Sunday, November 11, 2007

The Discreet Charm of Real Estate Pornorgraphy and Aging with Grace

I think this photo may be my absolute favorite of the 800+ shots I took this past week. Take a moment to click on it and "embiggen" it to catch the focal point of the elderly couple on the balcony which I get teared up just looking at again since it embodies why I will definitely be coming back to Barcelona, perhaps permanently. I began by shooting the charming Forn de Pa sign below them, but first the man came out to gaze at the street in his Dreta L'Eixample neighborhood (the Upper East Side of Barcelona), and then the woman joined him. I felt I was seeing something that was at once very private but also so natural and loving and not in any guidebook. In the flash of a few seconds, just as the warmth of afternoon was about to turn to the end of the day touched me in a deeply multi-layered way that Billie Holiday singing "Autumn in New York" does. Just after putting my camera back in my bag, they glanced down, as if suddenly aware of me, and I went on about my way, and they returned inside.With apologies to Luis Buñel, I found that the bourgeoisie of Barcelona, especially its elderly, had enormously discreet charm and great grace. Almost always elegantly but never elaborately dressed. My favorite moments were watching them going about their daily lives and picturing myself at that age and thought about where I would like to be when that time comes. Most of them, of course, came of age during or some perhaps just before Franco came of age. As Catalonians, even the most elite felt oppression during that dark era, and I found myself longing to pull one aside and ask what it felt like to have so many dreams dashed and now to live in a city so glorious, graceful and able to function without resentment of its many annoying tourists.
Those questions raced through my head as I followed a few steps behind this woman who dashed ahead of me into her local market, a wrought iron charmer. How I longed to walk beside her, help her push the cart along as she filled it with items for an elegant Catalonian Saturday supper that would suddenly increase from one to two.
A couple of days later just after nabbing this shot of a lady in the Born, she turned and glanced back at me with a sly, knowing smile. She didn't look the least bit resentful or angry but perhaps just a tad scolding of a ladrón at play in what has become one of the priciest neighborhoods in the city. In a few months, Woody Allen's Vicky Cristina Barcelona will let the world know that I am not the only neurotic Jew to descend on their city. And I am not the only one obsessed with real estate pornography, and I am sure we'll get plenty of lush interiors in the Born and Dreta L'Eixample. I've already scouted real estate prices there which are somewhere between San Francisco and Manhattan. When I announced more than a decade ago that I would be searching for and buying real estate in San Francisco, people laughed and said "in your dreams; it'll never happen." When some young ladrón follows me up Passeig de Saint Joan as I saunter home leaning into my cane and carrying a loaf of warm pa and salt cod, I promise to have attained a similar state of grace and will just smile back, having plenty of secrets that I prefer to let shimmer through the gauze of bourgeois charm.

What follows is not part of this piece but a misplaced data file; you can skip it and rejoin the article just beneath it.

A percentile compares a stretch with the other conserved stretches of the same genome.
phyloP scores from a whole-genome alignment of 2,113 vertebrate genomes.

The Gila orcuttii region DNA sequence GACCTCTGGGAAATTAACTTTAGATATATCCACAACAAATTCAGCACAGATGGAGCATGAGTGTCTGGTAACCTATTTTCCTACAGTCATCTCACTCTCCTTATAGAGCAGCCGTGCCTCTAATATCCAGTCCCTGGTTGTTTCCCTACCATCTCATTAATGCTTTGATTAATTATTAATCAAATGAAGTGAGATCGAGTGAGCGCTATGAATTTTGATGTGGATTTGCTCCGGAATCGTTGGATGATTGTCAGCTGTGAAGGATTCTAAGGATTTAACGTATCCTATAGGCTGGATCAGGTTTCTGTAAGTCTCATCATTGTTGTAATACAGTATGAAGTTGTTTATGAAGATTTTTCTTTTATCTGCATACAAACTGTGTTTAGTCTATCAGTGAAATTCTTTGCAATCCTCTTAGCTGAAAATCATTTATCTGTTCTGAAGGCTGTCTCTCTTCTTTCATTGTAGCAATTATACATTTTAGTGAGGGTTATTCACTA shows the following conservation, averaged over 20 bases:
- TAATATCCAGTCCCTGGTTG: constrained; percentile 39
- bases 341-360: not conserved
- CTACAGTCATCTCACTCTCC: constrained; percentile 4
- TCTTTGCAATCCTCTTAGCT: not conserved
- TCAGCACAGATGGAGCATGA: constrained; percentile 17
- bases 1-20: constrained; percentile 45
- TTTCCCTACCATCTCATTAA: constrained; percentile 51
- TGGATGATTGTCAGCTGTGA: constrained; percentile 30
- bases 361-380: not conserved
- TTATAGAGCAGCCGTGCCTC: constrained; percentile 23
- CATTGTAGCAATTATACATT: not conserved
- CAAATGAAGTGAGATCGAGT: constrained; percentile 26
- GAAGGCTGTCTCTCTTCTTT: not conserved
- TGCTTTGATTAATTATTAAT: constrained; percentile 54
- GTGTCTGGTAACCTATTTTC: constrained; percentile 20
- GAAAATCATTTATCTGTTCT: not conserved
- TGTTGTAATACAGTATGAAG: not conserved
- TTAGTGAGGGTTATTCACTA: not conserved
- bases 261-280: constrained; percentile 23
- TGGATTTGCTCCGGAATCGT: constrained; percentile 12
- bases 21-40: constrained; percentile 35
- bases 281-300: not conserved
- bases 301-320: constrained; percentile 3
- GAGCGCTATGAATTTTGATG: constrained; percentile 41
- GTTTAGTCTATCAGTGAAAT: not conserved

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At 12:52 AM, Blogger WAT said...

Una pregunta:

Do they only wanna speak Catalan in that region or do they embrace Castilian too?

At 6:44 AM, Blogger Salty Miss Jill said...

Ai! This was such a wonderful post...get this published!

I have a wee lump in my throat now (the happy kind). Thank you for that.

At 7:15 AM, Blogger Ladron de Basura (a.k.a. Junk Thief) said...

WAT - That's a bit hard to say since my Spanish is sort of a Guatemalan/Argentine mish mash. They'd greet me in Catalan, and I could understand about 2/3rds of it. Their Spanish was pretty close to what I'd call Castilian, but I think it weirded them out to hear a gringo talking like a Mesoamerican campesino.

Jill - It was definitely the people that I will remember the most. Gorgeous, graceful and so dignified. Certainly I saw plenty of men who were stunning, but I think it was the older folks whom I know suffered through Franco and now seem to exude such joy and grace that touched me so deeply. It gave me hope that on the other side of the darkest times there is light -- and what could be more stunning than light glistening from above the Pyrenees and reflected in the Mediterranean?

At 7:40 AM, Blogger J. David Zacko-Smith said...

I really love Barcelona, too! Such an amazing city. It hasn't grabbed a hold of me like Paris or the Greek Islands have (both of which I dream about continually), but maybe I need to spend more time there (I've only been there twice). ;-)

At 8:09 AM, Blogger Ladron de Basura (a.k.a. Junk Thief) said...

JDZM - I think discreet is the key word with Barcelona. I grew up having drilled in my head that France and Paris in particular are the most superior cultures in the world. There is much to their credit, but much about them that is supremely annoying and offensive. Barcelona is not without its flaws too, but there is more mystery and ambiguity there best summed up in the oft used phrase "the color of a dog running away". People that say that phrase makes no sense will never understand Barcelona.


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